The helicase (red) pulls the DNA molecule (black) attached to the peptide (red), causing the molecule to slowly translocate through the nanopore (green). This allows researchers to read the ionic current signal peptides that characterize amino acids because they are temporarily Clogs the pores. [Source: Henry Brinkerhoff, Cees Dekker Lab TU Delft]
In a proof-of-concept study, scientists at the Delft University of Technology in the Netherlands and the University of Illinois successfully reused DNA nanopore sequencing technology to scan individual protein molecules.
When the helicase pulls the DNA-bound peptide chain through the tiny membrane channel, researchers can now decode the changes in the ionic current passing through the nanopore, reading the individual amino acid building blocks of the peptide at a time. This capability is a milestone in protein identification, paving the way for single-molecule protein fingerprinting, protein de novo sequencing, and dynamic cellular proteome analysis.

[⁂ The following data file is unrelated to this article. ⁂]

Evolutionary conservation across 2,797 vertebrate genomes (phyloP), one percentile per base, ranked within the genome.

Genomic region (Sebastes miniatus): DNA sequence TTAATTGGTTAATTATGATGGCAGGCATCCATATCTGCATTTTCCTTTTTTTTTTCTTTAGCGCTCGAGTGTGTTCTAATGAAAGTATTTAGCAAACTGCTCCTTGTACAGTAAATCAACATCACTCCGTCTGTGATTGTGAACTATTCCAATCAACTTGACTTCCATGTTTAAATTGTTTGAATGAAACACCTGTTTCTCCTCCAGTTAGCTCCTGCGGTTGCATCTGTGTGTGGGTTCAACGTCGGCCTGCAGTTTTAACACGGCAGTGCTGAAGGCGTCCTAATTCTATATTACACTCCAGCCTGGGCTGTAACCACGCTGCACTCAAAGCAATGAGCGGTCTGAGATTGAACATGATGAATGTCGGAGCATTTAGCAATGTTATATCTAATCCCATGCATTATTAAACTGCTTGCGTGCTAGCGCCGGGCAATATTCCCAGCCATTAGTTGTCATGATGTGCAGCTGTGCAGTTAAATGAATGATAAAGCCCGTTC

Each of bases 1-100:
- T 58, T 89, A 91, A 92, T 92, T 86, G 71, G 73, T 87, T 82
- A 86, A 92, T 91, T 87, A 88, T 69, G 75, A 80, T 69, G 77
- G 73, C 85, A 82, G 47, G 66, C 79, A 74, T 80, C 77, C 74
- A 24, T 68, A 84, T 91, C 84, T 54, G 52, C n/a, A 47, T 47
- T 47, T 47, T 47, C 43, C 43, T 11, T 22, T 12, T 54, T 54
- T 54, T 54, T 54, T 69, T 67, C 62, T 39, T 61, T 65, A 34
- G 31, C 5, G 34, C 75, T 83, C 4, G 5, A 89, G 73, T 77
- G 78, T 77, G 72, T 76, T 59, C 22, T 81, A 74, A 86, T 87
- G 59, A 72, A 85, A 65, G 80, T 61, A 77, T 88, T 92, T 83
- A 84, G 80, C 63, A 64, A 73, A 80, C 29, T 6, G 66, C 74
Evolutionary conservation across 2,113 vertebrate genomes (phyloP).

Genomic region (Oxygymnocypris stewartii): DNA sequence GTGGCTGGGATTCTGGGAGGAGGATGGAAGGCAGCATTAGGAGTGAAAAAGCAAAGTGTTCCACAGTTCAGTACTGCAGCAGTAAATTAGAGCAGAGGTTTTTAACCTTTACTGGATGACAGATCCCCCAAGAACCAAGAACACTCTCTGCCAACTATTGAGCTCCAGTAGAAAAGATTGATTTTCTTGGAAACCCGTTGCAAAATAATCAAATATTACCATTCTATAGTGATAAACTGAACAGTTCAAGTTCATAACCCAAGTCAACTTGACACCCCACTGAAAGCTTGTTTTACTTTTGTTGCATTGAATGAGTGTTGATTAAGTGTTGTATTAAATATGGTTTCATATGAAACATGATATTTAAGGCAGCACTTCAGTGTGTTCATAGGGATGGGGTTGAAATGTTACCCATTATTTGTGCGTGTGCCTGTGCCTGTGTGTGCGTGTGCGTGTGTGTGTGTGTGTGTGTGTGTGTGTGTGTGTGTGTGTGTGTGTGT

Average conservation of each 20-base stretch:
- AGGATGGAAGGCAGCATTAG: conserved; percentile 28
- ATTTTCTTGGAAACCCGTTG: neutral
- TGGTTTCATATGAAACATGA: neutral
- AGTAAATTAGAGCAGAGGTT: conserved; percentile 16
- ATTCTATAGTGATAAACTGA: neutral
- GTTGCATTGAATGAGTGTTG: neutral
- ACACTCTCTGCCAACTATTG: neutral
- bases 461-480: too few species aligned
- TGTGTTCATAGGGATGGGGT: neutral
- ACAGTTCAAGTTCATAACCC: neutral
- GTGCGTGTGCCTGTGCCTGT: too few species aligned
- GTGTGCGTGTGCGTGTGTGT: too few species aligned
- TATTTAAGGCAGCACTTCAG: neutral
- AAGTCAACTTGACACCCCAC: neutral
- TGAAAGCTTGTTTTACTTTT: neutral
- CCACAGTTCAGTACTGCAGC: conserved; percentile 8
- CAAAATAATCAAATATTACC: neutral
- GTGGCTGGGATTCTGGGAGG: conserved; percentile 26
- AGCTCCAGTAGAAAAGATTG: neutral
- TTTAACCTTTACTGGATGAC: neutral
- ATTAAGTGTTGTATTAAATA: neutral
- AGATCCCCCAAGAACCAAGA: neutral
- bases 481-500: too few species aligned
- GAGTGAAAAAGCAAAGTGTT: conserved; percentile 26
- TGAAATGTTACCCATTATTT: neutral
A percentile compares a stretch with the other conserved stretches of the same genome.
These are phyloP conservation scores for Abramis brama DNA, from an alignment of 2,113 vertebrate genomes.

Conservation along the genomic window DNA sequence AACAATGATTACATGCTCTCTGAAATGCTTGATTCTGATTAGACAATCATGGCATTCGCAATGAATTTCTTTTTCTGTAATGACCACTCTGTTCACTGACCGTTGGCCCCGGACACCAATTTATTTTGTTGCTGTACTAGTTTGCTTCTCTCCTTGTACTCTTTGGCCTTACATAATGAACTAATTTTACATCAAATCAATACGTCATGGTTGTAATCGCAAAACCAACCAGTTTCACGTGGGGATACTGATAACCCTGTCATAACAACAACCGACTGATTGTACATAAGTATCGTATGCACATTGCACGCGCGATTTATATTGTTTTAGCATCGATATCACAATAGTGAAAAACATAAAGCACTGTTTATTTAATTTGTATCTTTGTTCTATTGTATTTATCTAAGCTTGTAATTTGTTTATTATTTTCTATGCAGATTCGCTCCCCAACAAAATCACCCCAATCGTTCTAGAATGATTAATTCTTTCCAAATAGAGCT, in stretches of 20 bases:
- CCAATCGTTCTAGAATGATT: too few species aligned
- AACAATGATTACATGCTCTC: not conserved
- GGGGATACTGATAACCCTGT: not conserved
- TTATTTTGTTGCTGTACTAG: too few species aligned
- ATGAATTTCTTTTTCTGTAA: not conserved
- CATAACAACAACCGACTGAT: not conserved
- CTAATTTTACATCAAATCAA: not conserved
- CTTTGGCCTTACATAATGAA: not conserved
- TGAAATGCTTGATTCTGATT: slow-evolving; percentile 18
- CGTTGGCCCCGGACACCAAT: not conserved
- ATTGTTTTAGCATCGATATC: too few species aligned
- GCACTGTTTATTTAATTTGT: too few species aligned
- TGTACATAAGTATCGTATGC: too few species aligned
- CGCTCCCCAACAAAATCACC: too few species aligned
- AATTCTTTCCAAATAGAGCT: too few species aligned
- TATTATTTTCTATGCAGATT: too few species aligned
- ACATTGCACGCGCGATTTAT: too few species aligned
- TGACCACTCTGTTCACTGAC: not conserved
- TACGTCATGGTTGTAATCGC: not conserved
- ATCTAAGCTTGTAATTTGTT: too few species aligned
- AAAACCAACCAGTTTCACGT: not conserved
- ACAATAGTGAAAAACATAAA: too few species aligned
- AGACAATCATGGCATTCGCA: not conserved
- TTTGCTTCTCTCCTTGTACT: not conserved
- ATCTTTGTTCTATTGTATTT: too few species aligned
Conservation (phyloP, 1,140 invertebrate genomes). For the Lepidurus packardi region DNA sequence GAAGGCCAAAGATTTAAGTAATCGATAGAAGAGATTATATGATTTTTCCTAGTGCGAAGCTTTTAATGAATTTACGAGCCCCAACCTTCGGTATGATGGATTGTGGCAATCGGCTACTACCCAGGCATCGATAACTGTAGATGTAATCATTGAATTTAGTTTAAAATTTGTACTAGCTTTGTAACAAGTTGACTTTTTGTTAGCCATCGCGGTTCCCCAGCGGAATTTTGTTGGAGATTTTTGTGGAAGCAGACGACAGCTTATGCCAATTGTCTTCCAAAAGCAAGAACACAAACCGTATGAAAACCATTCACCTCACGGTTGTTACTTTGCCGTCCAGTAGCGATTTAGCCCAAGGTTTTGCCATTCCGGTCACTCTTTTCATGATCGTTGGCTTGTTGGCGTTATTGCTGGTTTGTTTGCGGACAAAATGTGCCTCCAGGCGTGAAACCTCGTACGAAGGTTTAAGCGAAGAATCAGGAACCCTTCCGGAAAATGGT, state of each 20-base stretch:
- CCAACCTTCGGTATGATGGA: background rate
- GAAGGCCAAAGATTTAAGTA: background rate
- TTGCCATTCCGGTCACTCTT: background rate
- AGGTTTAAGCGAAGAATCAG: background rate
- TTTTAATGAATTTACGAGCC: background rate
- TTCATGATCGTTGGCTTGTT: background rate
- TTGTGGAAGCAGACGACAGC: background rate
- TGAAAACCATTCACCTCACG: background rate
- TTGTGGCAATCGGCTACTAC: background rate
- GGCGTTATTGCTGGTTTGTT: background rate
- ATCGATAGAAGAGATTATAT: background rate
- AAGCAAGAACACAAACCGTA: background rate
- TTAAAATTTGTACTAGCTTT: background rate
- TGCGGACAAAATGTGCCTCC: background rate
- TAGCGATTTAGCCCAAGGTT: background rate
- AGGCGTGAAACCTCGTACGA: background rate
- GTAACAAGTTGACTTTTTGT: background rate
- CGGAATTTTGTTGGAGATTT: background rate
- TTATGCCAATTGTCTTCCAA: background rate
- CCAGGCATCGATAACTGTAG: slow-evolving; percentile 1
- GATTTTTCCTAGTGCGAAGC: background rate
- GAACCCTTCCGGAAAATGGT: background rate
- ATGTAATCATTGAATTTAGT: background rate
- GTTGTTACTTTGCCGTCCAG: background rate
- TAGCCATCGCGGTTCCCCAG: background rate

The results of the study were published in an article in the journal "Science" entitled "Using nanopores to reread a single protein multiple times with single amino acid resolution."
So far, information about the primary sequence of proteins is mainly obtained from DNA sequences. However, neither DNA nor RNA sequences provide information about protein abundance, splicing, or post-synthesis modification. Although proteins are special functional machines in our cells, we still rely on skeletal DNA blueprints to understand proteins.
Methods of analyzing proteins, such as mass spectrometry, cut them into fragments, and identify the proteins from the fragmented spectral features by comparing them with protein databases. Such methods are expensive, are limited to large volumes, and cannot detect low-abundance proteins in cells.